• We present Raman spectra of low and high-energy charge and spin excitations in Bi{sub 2}Sr{sub 2}CaCu{sub 2}O{sub 8-{delta}} single crystals with an optimized critical temperature of 95 K. The prominent feature of the high-energy background at around 250 meV is a rearrangement of spectral weight in B{sub 1g} and A{sub 1g}+B{sub 2g} symmetry below the critical temperature, similar to the observations in underdoped and optimally doped Y-123 compounds. In the low-energy region, which is influenced by the effects at higher energies, a gap feature in B{sub 1g} symmetry is observed yielding a value for the magnitude of the superconducting ordermore » parameter of A=34 meV. This gap feature is influenced by the orthorhombicity of the crystals and except for a small loss of spectral weight below 25 meV, no gap feature is visible in A{sub 1g} scattering geometry.« less
  • For optimally doped Bi{sub 2}Sr {sub 2}CaCu{sub 2}O{sub 8+{delta}} , scattering rates in the normal state are found to have a linear temperature dependence over most of the Fermi surface. In the immediate vicinity of the ({pi}, 0) point, the scattering rates are nearly constant in the normal state, consistent with models in which scattering at this point determines the c -axis transport. In the superconducting state, the scattering rates away from the nodal direction appear to level off and become temperature independent. (c) 2000 The American Physical Society.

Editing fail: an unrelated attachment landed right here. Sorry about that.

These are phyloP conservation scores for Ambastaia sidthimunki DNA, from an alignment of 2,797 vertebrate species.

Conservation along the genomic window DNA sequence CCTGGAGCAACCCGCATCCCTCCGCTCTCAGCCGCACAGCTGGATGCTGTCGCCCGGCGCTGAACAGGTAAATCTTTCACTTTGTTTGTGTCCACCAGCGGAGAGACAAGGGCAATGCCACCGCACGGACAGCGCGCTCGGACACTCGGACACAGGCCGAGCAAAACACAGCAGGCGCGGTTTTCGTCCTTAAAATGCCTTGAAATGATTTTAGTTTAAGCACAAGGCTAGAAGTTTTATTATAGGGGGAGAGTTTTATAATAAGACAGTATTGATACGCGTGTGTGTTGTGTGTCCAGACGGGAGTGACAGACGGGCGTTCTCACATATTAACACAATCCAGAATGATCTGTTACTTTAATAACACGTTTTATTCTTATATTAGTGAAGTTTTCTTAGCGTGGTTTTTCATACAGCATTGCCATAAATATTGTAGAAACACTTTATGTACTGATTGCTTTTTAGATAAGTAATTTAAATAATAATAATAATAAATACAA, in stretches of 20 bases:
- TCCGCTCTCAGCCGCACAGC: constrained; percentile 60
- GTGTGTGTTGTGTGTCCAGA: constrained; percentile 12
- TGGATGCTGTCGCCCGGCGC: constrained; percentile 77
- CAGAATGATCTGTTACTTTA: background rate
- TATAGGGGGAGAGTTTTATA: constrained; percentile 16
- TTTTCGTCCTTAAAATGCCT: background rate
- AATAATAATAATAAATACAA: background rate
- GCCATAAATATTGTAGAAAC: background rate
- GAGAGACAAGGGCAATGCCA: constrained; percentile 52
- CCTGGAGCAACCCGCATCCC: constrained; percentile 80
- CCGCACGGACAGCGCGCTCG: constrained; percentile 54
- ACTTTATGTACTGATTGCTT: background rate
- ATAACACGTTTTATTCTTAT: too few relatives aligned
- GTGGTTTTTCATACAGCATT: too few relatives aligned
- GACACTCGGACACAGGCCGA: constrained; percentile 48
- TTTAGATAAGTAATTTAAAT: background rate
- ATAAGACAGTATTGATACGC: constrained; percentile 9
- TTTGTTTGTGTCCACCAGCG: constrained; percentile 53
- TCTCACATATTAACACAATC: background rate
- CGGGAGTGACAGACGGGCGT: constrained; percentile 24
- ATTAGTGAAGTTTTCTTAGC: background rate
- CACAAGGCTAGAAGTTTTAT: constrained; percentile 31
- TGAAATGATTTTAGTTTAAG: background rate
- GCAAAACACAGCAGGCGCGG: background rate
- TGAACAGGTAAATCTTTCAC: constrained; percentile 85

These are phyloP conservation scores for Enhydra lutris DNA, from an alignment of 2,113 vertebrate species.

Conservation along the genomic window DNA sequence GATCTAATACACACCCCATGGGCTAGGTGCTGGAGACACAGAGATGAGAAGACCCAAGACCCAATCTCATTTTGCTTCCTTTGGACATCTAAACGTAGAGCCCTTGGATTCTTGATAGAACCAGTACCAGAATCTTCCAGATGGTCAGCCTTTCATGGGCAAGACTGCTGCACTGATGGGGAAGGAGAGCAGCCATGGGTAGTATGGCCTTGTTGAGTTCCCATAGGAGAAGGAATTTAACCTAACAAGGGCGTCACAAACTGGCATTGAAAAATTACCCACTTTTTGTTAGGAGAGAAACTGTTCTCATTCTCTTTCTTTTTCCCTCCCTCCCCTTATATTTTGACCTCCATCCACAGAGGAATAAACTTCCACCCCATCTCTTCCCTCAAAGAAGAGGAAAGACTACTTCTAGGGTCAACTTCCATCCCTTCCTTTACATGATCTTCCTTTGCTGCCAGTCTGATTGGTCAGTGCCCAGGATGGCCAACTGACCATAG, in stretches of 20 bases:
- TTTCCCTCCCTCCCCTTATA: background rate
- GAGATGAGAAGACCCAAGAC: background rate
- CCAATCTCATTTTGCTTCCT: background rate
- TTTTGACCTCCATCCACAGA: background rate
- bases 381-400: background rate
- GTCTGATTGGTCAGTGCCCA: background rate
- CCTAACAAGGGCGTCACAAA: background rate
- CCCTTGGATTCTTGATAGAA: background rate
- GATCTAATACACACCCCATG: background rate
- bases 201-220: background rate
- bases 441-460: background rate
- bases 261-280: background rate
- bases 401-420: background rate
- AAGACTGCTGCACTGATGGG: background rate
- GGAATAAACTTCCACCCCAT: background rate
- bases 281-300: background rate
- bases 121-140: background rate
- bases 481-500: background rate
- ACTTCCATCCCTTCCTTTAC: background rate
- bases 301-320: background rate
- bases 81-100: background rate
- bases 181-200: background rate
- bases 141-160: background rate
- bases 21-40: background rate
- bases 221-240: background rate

• We report a neutron scattering study of the spin excitation spectrum in the superconducting state of the slightly overdoped Bi{sub 2}Sr{sub 2}CaCu{sub 2}O{sub 8+{delta}} system (T{sub c}=87 K). We focus on the dispersion of the resonance peak in the superconducting state that is due to a S=1 collective mode. The measured spin excitation spectrum bears a strong similarity to the spectrum of the YBa{sub 2}Cu{sub 3}O{sub 6+x} system for a similar doping level (i.e., x{approx}0.95-1), which can be described as intersecting upward- and downward-dispersing branches. A close comparison of the threshold of the electron-hole spin flip continuum, known from anglemore » resolved photoemission measurements in the same system, indicates that the magnetic response in the superconducting state is confined, in both energy and momentum, below the gapped Stoner continuum. In contrast to YBa{sub 2}Cu{sub 3}O{sub 6+x}, the spin excitation spectrum is broader than the experimental resolution. In the framework of an itinerant-electron model, we quantitatively relate this intrinsic energy width to the superconducting gap distribution observed in scanning tunneling microscopy experiments. Our study further suggests a significant in-plane anisotropy of the magnetic response.« less
  • The compound Bi{sub 10}Sr{sub 15}Fe{sub 10}O{sub 46} is shown to be isostructural with the 80-K superconductor Bi{sub 2}Sr{sub 2}Ca{sub 2}O{sub 8.21}. The incommensurate modulation of the Cu compound is commensurate in the crystal of the Fe compound that was selected. The modulation is caused by the insertion of extra oxygen atoms in the Bi layers and results in corrugated slabs. The structure of the Bi-O layers can be described as roughly 70% of rocksalt type and 30% of oxygen-deficient perovskite type. The results explain the excess oxygen in the superconductor, the mechanism causing the corrugation, and the inelastic bending propertymore » displayed by single crystals. They also reconcile apparently discrepant results about the oxygen distribution in the bismuth layers.« less